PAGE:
Mots clés

activité biologique Callosobruchus maculatus Syzygium aromaticum eugénol poudres Ficus carica Eucalyptus globulus Olea europaea Citrus limon 

Preview

Unable to display preview. Download preview PDF.

Unable to display preview. Download preview PDF.

Références

  1. Bellakhdar J. (1997) La pharmacopée Marocaine Traditionnelle. Le Fennec, Casablanca. 477 pp.Google Scholar
  2. Brunetton J. (1997) Pharmacognosie, Phytochimie des Plantes Médicinales. Technique et Documentation, Lavoisier, Paris. 915 pp.Google Scholar
  3. Desphande R. S., Adhikary P. R. et Tipnis H. P. (1974) Stored grain pest control agents from Nigella sativa and Pogostemon heyneanus. Bull. Grain Technol. 12, 232–234.Google Scholar
  4. Desphande R. S. et Tipnis H. P. (1977) Insecticidal activity of Ocimum basilicum L. Pesticides 11, 11–12.Google Scholar
  5. Dharmasena C. M. D. and Subasinghe S. M. C. (1986) Resistance of mung bean Vigna radiata spp. Trop. Agric. 142, 1–6.Google Scholar
  6. Don Pedro K. N. (1989) Effects of fixed vegetable oils on oviposition and adult mortality of Callosobruchus maculatus (F.) on cowpea. Internat. Pest Contr. 31, 34–37.Google Scholar
  7. Don Pedro K. N. (1996a) Investigation of single and joint fumigant insecticidal action of citrus peel oil components. Pestic. Sci. 46, 79–84.CrossRefGoogle Scholar
  8. Don Pedro K. N. (1996b) Fumigant toxicity of citrus peel oils against adult and immature stages of stored insect pests. Pestic. Sci. 47, 213–223.CrossRefGoogle Scholar
  9. Finney D. J. (1971) Probit analysis (3rd ed.). Cambridge University Press, London.Google Scholar
  10. Gbolade A. A. et Adebayo T. A. (1994) Protection of stored cowpea from Callosobruchus maculatus using plants products. Insect Sci. Appl. 15, 185–189.Google Scholar
  11. Hall F. R. et Menn J. J. (1999) Biopecticides: Present status and future prospects, pp. 1–10. In Methods in biotechnology (5): Biopecticides Ed. by R R. Hall and J. J. Menn. Totowa New Jersey, Human Press.Google Scholar
  12. Hill J. et van Schoonhoven A. (1981) Effectiveness of vegetable oil fractions in controlling the Mexican bean weevil on stored beans. J. Econ. Entomol. 74, 478–479.CrossRefGoogle Scholar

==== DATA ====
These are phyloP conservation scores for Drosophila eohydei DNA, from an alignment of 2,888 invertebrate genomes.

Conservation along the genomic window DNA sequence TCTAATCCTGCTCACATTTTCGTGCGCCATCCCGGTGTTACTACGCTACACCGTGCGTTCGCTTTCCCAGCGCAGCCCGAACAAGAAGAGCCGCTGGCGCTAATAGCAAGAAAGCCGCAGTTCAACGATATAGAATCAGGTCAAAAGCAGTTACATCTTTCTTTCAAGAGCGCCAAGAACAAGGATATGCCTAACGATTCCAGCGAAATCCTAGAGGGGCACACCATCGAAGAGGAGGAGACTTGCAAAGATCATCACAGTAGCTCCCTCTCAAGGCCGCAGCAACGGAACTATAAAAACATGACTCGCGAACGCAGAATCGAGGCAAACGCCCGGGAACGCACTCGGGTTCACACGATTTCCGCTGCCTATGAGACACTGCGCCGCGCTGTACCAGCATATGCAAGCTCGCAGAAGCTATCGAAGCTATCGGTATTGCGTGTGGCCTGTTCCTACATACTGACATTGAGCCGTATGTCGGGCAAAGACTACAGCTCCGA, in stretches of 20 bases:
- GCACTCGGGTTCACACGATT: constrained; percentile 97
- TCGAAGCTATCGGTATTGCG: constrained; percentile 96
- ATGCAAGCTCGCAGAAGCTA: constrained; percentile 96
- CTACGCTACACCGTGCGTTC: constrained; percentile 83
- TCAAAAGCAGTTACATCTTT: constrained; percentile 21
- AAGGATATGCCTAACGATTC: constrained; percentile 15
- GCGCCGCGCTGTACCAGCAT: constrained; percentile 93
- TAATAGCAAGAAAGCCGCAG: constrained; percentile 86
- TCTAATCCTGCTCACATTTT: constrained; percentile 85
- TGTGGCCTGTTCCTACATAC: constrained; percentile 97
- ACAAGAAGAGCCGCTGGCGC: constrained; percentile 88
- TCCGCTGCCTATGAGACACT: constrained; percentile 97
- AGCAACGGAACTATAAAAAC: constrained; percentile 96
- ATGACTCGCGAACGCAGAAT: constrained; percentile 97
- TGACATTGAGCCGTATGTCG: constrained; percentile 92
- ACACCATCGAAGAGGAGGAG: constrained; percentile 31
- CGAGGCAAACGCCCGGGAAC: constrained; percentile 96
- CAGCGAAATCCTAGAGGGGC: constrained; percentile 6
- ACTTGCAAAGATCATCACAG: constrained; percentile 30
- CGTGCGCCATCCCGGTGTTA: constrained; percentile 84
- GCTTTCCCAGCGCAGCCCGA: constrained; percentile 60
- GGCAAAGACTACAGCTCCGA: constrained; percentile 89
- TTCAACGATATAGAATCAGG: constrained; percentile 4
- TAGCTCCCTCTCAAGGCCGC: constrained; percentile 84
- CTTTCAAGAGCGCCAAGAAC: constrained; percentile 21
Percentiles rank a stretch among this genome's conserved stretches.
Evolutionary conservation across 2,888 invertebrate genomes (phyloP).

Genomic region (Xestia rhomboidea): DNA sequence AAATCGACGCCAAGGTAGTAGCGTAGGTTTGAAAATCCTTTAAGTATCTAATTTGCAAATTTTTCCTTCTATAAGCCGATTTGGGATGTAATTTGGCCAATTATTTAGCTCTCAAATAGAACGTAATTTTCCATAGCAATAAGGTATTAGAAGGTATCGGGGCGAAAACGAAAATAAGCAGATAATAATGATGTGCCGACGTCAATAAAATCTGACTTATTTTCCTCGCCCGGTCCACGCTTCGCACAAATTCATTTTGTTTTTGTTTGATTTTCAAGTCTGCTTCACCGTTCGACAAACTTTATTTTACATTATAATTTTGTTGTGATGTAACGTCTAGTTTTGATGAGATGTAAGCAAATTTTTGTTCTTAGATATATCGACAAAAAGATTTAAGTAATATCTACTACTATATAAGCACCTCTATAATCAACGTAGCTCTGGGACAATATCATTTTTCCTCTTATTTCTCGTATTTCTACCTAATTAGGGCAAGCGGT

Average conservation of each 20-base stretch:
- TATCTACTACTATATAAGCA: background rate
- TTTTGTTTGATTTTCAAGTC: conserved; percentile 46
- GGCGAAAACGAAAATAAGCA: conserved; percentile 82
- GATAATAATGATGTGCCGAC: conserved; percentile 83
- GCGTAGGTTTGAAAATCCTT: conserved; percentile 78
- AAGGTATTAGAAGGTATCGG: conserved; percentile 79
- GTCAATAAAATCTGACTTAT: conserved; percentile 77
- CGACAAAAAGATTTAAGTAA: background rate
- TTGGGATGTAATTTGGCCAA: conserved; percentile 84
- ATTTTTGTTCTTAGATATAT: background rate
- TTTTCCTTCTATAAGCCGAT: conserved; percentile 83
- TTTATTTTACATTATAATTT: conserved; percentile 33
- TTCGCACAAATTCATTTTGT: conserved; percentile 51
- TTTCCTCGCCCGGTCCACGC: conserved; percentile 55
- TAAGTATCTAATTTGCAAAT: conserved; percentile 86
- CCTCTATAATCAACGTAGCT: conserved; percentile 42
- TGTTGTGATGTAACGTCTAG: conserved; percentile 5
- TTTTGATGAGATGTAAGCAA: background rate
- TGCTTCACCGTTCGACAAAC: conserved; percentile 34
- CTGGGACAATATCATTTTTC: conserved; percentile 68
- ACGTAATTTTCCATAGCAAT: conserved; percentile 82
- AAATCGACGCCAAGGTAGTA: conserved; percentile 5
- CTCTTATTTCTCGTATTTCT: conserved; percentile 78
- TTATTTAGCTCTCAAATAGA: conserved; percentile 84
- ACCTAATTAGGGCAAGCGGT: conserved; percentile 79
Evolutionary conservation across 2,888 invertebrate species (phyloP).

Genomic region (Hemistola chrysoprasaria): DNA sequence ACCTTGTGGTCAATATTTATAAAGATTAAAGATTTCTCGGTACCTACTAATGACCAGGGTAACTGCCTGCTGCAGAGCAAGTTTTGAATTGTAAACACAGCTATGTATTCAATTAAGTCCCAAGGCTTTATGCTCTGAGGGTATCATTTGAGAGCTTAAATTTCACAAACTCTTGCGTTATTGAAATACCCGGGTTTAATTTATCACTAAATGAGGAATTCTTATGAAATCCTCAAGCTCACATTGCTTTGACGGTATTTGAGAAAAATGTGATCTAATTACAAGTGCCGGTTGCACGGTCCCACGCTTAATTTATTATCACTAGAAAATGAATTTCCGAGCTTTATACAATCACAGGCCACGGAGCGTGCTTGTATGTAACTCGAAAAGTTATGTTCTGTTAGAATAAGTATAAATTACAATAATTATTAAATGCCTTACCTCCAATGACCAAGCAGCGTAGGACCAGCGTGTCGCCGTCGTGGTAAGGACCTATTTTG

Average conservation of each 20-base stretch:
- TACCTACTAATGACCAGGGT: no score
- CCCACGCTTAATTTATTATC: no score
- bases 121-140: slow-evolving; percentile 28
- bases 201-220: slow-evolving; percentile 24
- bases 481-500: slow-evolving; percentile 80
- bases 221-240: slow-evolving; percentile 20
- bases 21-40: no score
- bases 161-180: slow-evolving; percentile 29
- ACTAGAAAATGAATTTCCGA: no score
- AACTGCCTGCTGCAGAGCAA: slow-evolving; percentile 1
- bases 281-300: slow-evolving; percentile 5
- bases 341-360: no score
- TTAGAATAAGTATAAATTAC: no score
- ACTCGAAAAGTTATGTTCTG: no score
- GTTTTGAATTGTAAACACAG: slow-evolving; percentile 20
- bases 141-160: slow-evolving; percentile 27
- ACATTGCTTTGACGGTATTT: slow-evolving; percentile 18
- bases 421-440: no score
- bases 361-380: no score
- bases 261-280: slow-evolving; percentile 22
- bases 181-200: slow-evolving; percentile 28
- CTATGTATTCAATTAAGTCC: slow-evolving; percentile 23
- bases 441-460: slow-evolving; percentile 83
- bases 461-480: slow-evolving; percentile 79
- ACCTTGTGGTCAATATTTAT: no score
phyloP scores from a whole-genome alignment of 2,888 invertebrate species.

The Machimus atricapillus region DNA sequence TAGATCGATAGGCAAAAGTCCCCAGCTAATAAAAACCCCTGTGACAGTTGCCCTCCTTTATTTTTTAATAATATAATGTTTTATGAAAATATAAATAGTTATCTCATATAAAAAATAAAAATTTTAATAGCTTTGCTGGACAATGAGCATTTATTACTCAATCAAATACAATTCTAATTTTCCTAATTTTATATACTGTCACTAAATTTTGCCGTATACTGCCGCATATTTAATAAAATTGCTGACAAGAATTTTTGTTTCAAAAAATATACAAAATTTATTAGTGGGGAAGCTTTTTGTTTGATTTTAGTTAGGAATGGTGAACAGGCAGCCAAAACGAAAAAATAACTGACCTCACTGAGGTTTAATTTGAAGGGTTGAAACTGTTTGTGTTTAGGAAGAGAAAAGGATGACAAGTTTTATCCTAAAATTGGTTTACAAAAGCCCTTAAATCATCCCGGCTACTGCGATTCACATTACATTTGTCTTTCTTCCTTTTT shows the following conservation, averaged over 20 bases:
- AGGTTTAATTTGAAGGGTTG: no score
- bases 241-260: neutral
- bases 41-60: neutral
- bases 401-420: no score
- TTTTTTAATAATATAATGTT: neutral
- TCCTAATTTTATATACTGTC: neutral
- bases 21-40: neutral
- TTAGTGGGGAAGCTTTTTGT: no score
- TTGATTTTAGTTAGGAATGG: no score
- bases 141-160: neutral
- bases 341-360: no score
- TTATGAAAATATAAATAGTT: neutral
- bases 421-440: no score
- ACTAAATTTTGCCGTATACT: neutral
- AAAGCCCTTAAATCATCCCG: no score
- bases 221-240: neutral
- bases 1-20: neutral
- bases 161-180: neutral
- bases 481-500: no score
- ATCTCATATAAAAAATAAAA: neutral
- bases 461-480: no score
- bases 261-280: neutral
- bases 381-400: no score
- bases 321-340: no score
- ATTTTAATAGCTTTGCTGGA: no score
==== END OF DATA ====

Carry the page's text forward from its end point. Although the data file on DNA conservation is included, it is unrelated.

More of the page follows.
13. Ivbijaro M. E (1990) The efficacy of seed oils Azadirachta indica A. Juss and Piper guineense Schum and Thonn on control of Callosobruchus maculatus (E). Insect Sci. Appl. 11, 149–152.Google Scholar
  14. Keita S. M., Vincent C., Schmidt J. P., Arnason J. T. et Belanger A. (2001) Efficacy of essential oil of Ocimum basilicum L. and O. gratissimum L. applied as an insecticidal fumigant and powder to control Callosobruchus maculatus (Fab.) (Coleoptera: Bruchidae). J. Stored Prod. Res. 37, 339–349.CrossRefGoogle Scholar
  15. Khaire V. M., Kachare B. V. et Mote U. N. (1992) Efficacy of different vegetable oils as grain protectants against pulse beetle, Callosobruchus chinensis L. in increasing storability of pigeonpea. J. Stored Prod. Res. 28, 153–156.CrossRefGoogle Scholar
  16. Lale N. E. S. (1991) The biological effects of three essential oils on Callosobruchus maculatus (F.) (Coleoptera: Bruchidae). J. Afr. Zool. 105, 357–362.Google Scholar
  17. Mahgoub S. A. (1992) Neem seed extracts and powders as grain protectants to cowpea seeds against the cowpea weevil, Callosobruchus maculatus Fab. Egypt J. Agric. Res. 70, 487–497.Google Scholar
  18. Nwanze K., Horber E. et Pitts C. (1975) Evidence of oviposition preference of Callosobruchus maculatus for cowpea varieties. Environ. Entomol. 4, 409–412.CrossRefGoogle Scholar
  19. Obeng-Ofori D. et Reichmuth C. H. (1997) Bioactivity of eugenol, a major component of Ocimum suave (Wild.) against four species of stored-product Coleoptera. Int. J. Pest Manag. 43, 89–94.CrossRefGoogle Scholar
  20. Ofuya T. I. (1990) Oviposition deterrence and ovicidal properties of some plants powders against Callosobruchus maculatus in stored cowpea (Vigna unguiculata) seeds. J. Agric. Sci. 115, 343–345.CrossRefGoogle Scholar
  21. Onu I. et Sulyman A. (1997) Effect of powdered peels of Citrus fruits on damage by Callosobruchus maculatus (F.) to cowpea seeds. J. Subst. Agric. 9 (4), 85–92.CrossRefGoogle Scholar
  22. Raja N., Albert S., Ignacimuthu S. et Dorn S. (2001) Effect of plant volatile oils in protecting stored cowpea Vigna unguiculata (L.) Walpers against Callosobruchus maculatus (F.) (Coleoptera: Bruchidae) infestation. J. Stored Prod. Res. 37, 127–132.CrossRefGoogle Scholar